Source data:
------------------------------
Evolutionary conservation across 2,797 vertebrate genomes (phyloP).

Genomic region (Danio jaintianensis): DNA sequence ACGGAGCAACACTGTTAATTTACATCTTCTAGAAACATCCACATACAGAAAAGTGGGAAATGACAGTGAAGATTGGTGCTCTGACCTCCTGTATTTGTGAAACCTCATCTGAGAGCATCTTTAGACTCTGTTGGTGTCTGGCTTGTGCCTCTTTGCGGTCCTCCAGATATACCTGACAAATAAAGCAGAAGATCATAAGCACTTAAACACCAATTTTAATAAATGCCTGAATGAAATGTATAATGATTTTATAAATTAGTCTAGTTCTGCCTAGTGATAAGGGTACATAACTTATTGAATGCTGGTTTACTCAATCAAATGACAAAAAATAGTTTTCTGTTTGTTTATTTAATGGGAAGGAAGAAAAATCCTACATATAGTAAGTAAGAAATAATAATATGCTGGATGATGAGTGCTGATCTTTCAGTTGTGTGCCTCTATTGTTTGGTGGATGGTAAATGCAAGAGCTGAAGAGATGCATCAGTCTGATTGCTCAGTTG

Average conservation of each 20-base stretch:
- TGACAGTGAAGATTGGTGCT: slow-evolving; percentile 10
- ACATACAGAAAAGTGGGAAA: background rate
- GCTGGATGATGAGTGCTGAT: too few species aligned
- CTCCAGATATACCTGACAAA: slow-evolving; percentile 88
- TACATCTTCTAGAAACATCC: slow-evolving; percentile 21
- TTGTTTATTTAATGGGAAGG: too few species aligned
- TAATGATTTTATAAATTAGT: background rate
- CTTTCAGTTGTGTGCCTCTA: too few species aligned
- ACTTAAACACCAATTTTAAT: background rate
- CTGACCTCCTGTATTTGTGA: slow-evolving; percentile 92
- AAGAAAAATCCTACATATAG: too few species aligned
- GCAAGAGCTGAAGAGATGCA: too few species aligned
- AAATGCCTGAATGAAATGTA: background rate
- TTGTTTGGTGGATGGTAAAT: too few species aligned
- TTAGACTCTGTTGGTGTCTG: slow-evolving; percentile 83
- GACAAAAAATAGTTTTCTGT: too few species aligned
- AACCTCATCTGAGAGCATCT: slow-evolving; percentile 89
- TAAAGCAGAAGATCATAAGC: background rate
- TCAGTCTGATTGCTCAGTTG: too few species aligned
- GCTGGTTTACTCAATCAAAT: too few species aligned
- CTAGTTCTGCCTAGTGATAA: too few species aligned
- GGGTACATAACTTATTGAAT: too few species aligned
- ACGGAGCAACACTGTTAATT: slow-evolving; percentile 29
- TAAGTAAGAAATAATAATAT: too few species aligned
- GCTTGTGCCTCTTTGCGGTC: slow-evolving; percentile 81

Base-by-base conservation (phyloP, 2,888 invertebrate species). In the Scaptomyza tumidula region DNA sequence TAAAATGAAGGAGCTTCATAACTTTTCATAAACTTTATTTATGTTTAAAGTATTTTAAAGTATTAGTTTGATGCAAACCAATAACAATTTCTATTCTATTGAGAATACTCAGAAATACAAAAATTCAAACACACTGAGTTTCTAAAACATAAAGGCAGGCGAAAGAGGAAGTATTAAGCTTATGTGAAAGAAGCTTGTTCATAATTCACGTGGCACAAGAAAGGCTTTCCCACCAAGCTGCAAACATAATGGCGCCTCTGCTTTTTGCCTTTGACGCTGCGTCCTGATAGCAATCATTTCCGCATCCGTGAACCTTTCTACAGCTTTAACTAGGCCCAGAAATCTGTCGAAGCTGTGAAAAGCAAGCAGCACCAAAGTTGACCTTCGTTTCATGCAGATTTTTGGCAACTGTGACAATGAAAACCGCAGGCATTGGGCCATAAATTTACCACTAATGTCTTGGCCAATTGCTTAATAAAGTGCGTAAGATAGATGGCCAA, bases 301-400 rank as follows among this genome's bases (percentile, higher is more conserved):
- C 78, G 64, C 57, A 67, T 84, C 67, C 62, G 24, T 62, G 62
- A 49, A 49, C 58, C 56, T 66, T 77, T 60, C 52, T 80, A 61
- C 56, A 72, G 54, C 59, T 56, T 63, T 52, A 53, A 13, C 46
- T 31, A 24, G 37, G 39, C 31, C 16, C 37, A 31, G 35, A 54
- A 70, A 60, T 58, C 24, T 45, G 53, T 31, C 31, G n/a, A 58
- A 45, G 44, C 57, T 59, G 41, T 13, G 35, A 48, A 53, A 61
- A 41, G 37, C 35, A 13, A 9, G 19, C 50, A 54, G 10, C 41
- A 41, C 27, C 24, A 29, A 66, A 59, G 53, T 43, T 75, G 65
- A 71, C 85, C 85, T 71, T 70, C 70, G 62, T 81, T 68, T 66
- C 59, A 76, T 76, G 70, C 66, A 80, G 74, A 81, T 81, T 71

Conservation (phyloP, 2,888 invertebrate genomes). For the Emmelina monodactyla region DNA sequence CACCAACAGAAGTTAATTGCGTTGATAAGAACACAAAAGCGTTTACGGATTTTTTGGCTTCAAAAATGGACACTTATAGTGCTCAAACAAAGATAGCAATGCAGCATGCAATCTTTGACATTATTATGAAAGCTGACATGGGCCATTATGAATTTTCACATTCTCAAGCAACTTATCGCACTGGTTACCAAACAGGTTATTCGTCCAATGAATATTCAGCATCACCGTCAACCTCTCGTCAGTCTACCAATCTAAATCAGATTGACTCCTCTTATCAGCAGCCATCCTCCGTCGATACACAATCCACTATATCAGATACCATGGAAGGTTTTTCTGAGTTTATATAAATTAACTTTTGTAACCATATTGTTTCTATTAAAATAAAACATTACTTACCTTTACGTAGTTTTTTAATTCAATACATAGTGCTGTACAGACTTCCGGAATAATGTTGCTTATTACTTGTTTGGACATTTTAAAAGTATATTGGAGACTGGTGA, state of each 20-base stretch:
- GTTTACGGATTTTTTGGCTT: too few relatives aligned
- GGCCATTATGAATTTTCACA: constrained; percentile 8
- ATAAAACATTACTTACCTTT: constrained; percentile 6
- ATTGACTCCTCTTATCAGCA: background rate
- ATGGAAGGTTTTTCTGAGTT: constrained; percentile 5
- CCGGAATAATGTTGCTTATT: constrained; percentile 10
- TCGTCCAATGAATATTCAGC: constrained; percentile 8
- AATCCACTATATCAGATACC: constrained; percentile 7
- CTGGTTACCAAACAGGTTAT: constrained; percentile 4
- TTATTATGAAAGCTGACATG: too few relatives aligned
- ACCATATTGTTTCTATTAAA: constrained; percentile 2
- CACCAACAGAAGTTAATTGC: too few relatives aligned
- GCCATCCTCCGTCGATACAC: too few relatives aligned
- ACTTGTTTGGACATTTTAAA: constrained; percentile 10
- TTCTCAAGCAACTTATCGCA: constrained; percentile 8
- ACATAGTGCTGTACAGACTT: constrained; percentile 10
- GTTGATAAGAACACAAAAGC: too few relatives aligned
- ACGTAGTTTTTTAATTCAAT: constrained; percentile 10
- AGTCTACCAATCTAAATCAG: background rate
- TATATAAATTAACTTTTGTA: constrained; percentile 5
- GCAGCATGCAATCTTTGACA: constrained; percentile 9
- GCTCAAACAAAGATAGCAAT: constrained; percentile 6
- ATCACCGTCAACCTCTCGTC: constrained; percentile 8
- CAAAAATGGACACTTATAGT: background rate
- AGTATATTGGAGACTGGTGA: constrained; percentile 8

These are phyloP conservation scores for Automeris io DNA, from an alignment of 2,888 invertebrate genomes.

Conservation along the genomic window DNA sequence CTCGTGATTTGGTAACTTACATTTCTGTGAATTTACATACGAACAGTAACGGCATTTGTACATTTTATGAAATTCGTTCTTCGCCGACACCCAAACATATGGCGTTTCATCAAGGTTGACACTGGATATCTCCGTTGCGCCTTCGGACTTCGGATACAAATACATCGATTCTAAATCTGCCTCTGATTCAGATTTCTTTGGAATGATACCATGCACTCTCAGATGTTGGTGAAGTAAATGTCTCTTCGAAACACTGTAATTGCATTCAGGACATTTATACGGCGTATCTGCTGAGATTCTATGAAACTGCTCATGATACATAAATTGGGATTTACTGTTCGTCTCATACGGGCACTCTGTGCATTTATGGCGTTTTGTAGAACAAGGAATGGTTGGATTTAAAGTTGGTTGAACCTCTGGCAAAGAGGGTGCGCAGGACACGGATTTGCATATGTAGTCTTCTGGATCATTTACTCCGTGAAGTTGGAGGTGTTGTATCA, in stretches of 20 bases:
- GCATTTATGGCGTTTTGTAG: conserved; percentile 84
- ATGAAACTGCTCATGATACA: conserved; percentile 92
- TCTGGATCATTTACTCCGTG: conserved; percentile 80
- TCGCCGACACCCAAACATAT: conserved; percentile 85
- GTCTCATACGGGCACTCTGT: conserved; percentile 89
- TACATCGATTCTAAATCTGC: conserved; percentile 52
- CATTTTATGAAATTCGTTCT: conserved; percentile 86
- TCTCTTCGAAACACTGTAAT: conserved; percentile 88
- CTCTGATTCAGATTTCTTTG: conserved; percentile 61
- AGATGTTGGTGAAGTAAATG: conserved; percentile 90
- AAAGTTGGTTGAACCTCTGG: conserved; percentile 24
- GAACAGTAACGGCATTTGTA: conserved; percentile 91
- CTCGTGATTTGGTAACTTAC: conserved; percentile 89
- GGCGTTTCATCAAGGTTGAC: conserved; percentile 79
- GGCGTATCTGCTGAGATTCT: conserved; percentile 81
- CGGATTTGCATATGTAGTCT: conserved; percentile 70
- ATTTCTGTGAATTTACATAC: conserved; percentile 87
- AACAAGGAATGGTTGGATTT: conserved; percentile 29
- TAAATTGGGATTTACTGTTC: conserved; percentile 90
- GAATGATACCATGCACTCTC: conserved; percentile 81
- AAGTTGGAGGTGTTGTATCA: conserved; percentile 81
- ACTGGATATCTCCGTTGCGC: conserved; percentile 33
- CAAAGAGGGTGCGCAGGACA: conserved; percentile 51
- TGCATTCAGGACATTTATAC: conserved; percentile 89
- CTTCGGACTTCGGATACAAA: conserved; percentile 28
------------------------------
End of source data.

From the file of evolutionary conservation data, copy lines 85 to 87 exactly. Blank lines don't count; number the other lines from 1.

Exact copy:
- AACAAGGAATGGTTGGATTT: conserved; percentile 29
- TAAATTGGGATTTACTGTTC: conserved; percentile 90
- GAATGATACCATGCACTCTC: conserved; percentile 81